It Takes a Village…: A Review of ‘Spotlight’

Post Author: Sarah Moore

the front doors of the Boston Globe building, lit up at night

Boston Globe

“If it takes a village to raise a child, it takes a village to abuse one,” is one of the most chilling lines in Spotlight, a film based on the investigation by journalists at the Boston Globe newspaper that led to the exposure of endemic child abuse in the Roman Catholic Diocese of Boston in 2001. The publication of the Boston investigation then provoked the uncovering of a flood of similar cases in other Roman Catholic dioceses across the United States and around the world.

In 2001, the Spotlight investigative team at the Boston Globe began researching a series of allegations made against a single priest, but this individual story was barely the tip of the iceberg. More and more cases came to the attention of the small team of journalists working at Spotlight, and eventually they concluded that up to 6% of priests in the Boston diocese could be responsible for the abuse of a significant but unknown number of children. As the team identified and sought the stories of more and more victims, they discovered the lengths that the Church itself had gone to in order to silence and cover up the story over many, many years. Victims had not been believed, or had been given small financial settlements on the condition that they remained silent; known abuser priests had been moved from parish to parish to parish, free to abuse again and again; legal documents and key pieces of evidence were judicially sealed or mysteriously ‘lost’ from court records; most frighteningly, what becomes clear throughout the film was that people knew but did nothing. Those who attempted to speak up were silenced, ignored or simply disbelieved.

In the film, the Spotlight investigation highlights the systemic nature of the problem. The hierarchy knew, all the way up to the office and person of the Cardinal Archbishop of Boston. The people knew, but refused to believe, since priests were considered by many in their congregations as second only to God; those who were known to be abusers were described as “a few bad apples.” In one scene of the film where a journalist is interviewing one victim, the victim is asked, “What did your mother do?” The immediate answer, “My mother, she put out freaking cookies.”

Boston is portrayed in the film as being a small town where institutions and people protect their own. “This is how it happens, a guy leans on a guy, and a whole town looks the other way.” Here we confront the sin of not only a powerful institution, but also the sin of the Establishment. The system itself had to be confronted to enable anything to change.

I went to see the film aware that my own denomination, along with many others, has a story of its own in regard to this issue. None of us, in an institutional sense, can come to this film with an unblemished record.

I went to see this film on Ash Wednesday, a day in the year when Christian people traditionally reflect before God on their own sinfulness, brokenness and mortality. Spotlight raised a variety of reactions, emotional and intellectual, professional and personal. I currently serve in a regional leadership role with judicatory oversight of congregations and my colleagues, and I found myself wondering about institutional complicity in this issue. The number of cases of clerical sex abuse in my own tradition have been tiny, but I am aware that most denominations (including my own) now have rigorous policies in place to protect children, young people, and vulnerable adults.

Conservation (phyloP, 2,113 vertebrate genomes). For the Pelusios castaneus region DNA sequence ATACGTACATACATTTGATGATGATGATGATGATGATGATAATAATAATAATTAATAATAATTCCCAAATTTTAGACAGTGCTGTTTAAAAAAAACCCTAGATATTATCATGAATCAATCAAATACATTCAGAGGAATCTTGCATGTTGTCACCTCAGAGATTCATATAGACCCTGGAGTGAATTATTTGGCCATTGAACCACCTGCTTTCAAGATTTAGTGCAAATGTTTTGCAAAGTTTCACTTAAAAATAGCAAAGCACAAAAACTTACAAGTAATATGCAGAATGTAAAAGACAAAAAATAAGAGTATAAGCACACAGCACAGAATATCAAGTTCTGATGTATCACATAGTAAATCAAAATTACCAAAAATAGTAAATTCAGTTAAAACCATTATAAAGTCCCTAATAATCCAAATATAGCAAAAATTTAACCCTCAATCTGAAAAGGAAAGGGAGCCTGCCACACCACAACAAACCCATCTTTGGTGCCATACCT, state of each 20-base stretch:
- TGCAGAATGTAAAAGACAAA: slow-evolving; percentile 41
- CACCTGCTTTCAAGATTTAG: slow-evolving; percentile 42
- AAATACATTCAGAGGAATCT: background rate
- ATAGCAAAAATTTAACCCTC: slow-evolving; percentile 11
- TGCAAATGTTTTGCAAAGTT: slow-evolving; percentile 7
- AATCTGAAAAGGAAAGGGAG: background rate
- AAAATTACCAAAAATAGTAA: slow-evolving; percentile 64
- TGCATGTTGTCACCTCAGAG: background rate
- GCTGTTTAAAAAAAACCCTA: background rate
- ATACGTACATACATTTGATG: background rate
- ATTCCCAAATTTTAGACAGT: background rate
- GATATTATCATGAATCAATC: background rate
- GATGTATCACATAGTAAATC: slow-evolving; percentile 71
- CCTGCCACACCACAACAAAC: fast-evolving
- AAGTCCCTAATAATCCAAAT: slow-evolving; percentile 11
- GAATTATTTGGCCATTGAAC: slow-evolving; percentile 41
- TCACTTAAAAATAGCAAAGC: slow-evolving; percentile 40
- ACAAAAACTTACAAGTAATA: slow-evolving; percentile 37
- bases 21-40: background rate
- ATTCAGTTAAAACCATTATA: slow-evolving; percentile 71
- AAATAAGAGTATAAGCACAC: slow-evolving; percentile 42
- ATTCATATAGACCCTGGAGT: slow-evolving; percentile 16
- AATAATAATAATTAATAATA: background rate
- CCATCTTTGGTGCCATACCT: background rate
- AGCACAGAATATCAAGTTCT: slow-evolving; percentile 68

I also found myself wondering where and how the Church continues to be complicit in systemic sin of a variety of sorts. As part of my self-reflection for Ash Wednesday, I found myself asking whether there are areas in which I, and the committees and churches I serve, am complicit in the sin of systems, either our own, or those of which we are part.

I also found myself reflecting on how I would react to this film if I had watched it from a perspective of no faith or church commitment or affiliation. The global child abuse scandal within the Roman Catholic Church has had a seismic impact on the Church around the world, with a significant number of people ceasing to attend or connect with the Church following the exposure of this issue. Other traditions, to some extent, have been tarred with the same brush with significant reputational damage occurring across the board. If this film, or knowledge of this issue, was my first contact with the church, would it dissuade me from institutional Christianity? Probably; in fact, almost certainly. Can the Church fix this? People trusted the Church with their children, and that trust was broken over decades, if not centuries. While the Church can learn from this horrific chapter in all of our history, we cannot ‘fix’ it. We can do everything we can to keep everyone safe. We must keep examining ourselves for our systemic sin. Who do we silence? Where do we cover over acts of injustice with comments about ‘good people’ and ‘how we do things here’? A village, after all, is a type of institution. Where do the priorities of our village, the institutional churches we serve, truly lie?

Sarah Moore is a United Reformed Church minister currently serving as President of the Cumbria Area of the North Western Synod of the United Reformed Church. She lives in Kendal, Cumbria, England.

Image by: Tony Fischer
Used with permission
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